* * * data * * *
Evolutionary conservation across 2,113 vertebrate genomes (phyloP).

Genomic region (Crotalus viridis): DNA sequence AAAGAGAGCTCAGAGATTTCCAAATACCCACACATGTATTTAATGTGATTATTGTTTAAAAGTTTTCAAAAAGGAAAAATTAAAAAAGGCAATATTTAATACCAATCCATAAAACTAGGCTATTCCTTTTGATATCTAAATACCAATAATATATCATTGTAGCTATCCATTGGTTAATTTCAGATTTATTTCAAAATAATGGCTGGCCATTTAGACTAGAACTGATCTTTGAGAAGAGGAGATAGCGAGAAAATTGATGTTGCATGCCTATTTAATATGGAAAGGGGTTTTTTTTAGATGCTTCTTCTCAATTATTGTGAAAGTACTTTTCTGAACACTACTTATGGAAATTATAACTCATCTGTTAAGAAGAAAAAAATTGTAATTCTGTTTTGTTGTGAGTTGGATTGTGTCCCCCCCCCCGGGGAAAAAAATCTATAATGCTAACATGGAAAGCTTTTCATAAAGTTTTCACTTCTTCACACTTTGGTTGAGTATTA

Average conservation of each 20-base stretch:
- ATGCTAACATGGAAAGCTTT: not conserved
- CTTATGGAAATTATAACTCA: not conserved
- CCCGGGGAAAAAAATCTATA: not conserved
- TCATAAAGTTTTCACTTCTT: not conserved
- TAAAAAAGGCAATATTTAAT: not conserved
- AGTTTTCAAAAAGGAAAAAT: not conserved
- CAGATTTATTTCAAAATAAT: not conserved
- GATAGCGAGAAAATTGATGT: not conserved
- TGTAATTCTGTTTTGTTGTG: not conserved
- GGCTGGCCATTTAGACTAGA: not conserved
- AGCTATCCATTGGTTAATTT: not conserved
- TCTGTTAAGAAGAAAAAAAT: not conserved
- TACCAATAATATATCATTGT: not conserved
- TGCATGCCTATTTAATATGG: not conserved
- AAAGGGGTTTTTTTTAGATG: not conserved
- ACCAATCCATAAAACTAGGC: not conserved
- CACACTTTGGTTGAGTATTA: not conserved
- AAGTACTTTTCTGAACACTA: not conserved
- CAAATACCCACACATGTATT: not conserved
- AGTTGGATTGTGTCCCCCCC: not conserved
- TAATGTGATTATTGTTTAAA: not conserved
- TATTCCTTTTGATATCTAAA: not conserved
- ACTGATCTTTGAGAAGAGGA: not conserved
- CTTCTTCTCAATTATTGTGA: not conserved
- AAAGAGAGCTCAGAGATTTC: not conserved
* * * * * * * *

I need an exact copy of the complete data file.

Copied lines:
Evolutionary conservation across 2,113 vertebrate genomes (phyloP).

Genomic region (Crotalus viridis): DNA sequence AAAGAGAGCTCAGAGATTTCCAAATACCCACACATGTATTTAATGTGATTATTGTTTAAAAGTTTTCAAAAAGGAAAAATTAAAAAAGGCAATATTTAATACCAATCCATAAAACTAGGCTATTCCTTTTGATATCTAAATACCAATAATATATCATTGTAGCTATCCATTGGTTAATTTCAGATTTATTTCAAAATAATGGCTGGCCATTTAGACTAGAACTGATCTTTGAGAAGAGGAGATAGCGAGAAAATTGATGTTGCATGCCTATTTAATATGGAAAGGGGTTTTTTTTAGATGCTTCTTCTCAATTATTGTGAAAGTACTTTTCTGAACACTACTTATGGAAATTATAACTCATCTGTTAAGAAGAAAAAAATTGTAATTCTGTTTTGTTGTGAGTTGGATTGTGTCCCCCCCCCCGGGGAAAAAAATCTATAATGCTAACATGGAAAGCTTTTCATAAAGTTTTCACTTCTTCACACTTTGGTTGAGTATTA

Average conservation of each 20-base stretch:
- ATGCTAACATGGAAAGCTTT: not conserved
- CTTATGGAAATTATAACTCA: not conserved
- CCCGGGGAAAAAAATCTATA: not conserved
- TCATAAAGTTTTCACTTCTT: not conserved
- TAAAAAAGGCAATATTTAAT: not conserved
- AGTTTTCAAAAAGGAAAAAT: not conserved
- CAGATTTATTTCAAAATAAT: not conserved
- GATAGCGAGAAAATTGATGT: not conserved
- TGTAATTCTGTTTTGTTGTG: not conserved
- GGCTGGCCATTTAGACTAGA: not conserved
- AGCTATCCATTGGTTAATTT: not conserved
- TCTGTTAAGAAGAAAAAAAT: not conserved
- TACCAATAATATATCATTGT: not conserved
- TGCATGCCTATTTAATATGG: not conserved
- AAAGGGGTTTTTTTTAGATG: not conserved
- ACCAATCCATAAAACTAGGC: not conserved
- CACACTTTGGTTGAGTATTA: not conserved
- AAGTACTTTTCTGAACACTA: not conserved
- CAAATACCCACACATGTATT: not conserved
- AGTTGGATTGTGTCCCCCCC: not conserved
- TAATGTGATTATTGTTTAAA: not conserved
- TATTCCTTTTGATATCTAAA: not conserved
- ACTGATCTTTGAGAAGAGGA: not conserved
- CTTCTTCTCAATTATTGTGA: not conserved
- AAAGAGAGCTCAGAGATTTC: not conserved